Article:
We were looking now for the Temple of Diana and we found it tucked away behind the main shopping street and next to a small museum.  The Temple was a sacred site constructed by the Romans in the first century A.D. and remains well preserved mostly because in the sixteenth century some local big-wig built a palace inside the rectangular ring of Corinthian columns. There has been some recent debate about removing the palace structure but as this is over five-hundred years old as well the archaeologists and the authorities have agreed that it should stay.

We were over an hour ahead of schedule so we had a last drink in the main square while we waited for the car to be returned from the out of town car park and when it was there we went back to the hotel and checked out.

We drove out of the city through fields of golden corn and verges decorated with scarlet poppies.  We were heading for Trujillo.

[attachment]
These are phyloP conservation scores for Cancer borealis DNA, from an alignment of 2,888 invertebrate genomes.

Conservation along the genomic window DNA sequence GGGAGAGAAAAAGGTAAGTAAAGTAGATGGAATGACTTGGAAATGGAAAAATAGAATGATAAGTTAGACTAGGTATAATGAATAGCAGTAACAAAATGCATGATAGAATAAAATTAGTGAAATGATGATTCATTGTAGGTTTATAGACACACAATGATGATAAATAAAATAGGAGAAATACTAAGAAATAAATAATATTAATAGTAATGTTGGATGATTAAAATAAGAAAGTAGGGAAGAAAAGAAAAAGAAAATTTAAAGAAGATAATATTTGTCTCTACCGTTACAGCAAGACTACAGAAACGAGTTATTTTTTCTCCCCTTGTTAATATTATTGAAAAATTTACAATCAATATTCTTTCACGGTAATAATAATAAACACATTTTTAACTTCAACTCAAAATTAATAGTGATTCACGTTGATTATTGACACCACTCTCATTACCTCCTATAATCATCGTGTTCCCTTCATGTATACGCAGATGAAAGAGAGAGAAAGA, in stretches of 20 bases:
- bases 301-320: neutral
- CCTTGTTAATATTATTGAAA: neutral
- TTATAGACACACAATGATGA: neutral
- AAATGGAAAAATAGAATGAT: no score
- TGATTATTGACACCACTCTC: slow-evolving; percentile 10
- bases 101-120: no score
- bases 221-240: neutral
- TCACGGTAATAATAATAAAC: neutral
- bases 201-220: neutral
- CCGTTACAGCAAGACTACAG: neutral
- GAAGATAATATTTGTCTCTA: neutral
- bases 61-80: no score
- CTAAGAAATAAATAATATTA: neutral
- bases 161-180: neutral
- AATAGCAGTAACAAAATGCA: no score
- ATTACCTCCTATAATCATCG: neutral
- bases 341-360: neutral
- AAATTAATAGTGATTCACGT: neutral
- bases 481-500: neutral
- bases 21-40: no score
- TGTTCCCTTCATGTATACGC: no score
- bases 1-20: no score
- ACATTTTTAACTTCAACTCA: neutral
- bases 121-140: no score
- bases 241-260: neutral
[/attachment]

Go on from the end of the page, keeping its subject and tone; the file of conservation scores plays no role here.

Poppies in Extremadura

Tea Towel Souvenirs – St. Mary’s Lighthouse at Whitley Bay

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In 2018 the most viewed photograph on my blog pages was a picture of a tea towel that I took in a shop in Puglia in Italy.

Puglia T Towel Map

On account of that I thought that I would begin an occasional series of posts of tea towel souvenirs that I have brought home from my travels and I begin with St. Mary’s Lighthouse in Whitley Bay in Northumberland.

“To me a lighthouse was meant to be lived in. It was part of working life. And ships passing, day or night, knew there was somebody there, looking at them.” – Dermot Cronin, the last Lighthouse keeper in United Kingdom

Since 1998 all of the UK Lighthouses including this one are fully automated.

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This is my post on pointless souvenirs in Spain –

Travels in Spain, Pointless Souvenirs

Travels in Andalucia

Travels in Andalucia

 

Travels in Italy, The Last Supper

Everyone recognises the Last Supper by Leonardo Da Vinci, it is one of the most loved and most parodied pieces of art ever…

Last Supper MASHLast Supper - ScientistsLast Supper BSGLast Supper ChefsLast Supper MafiaLast Supper Disney Princesses

 

 

Travels in Italy, Doors of Bologna

Door Detail 02Door Detail 04Door Detail 03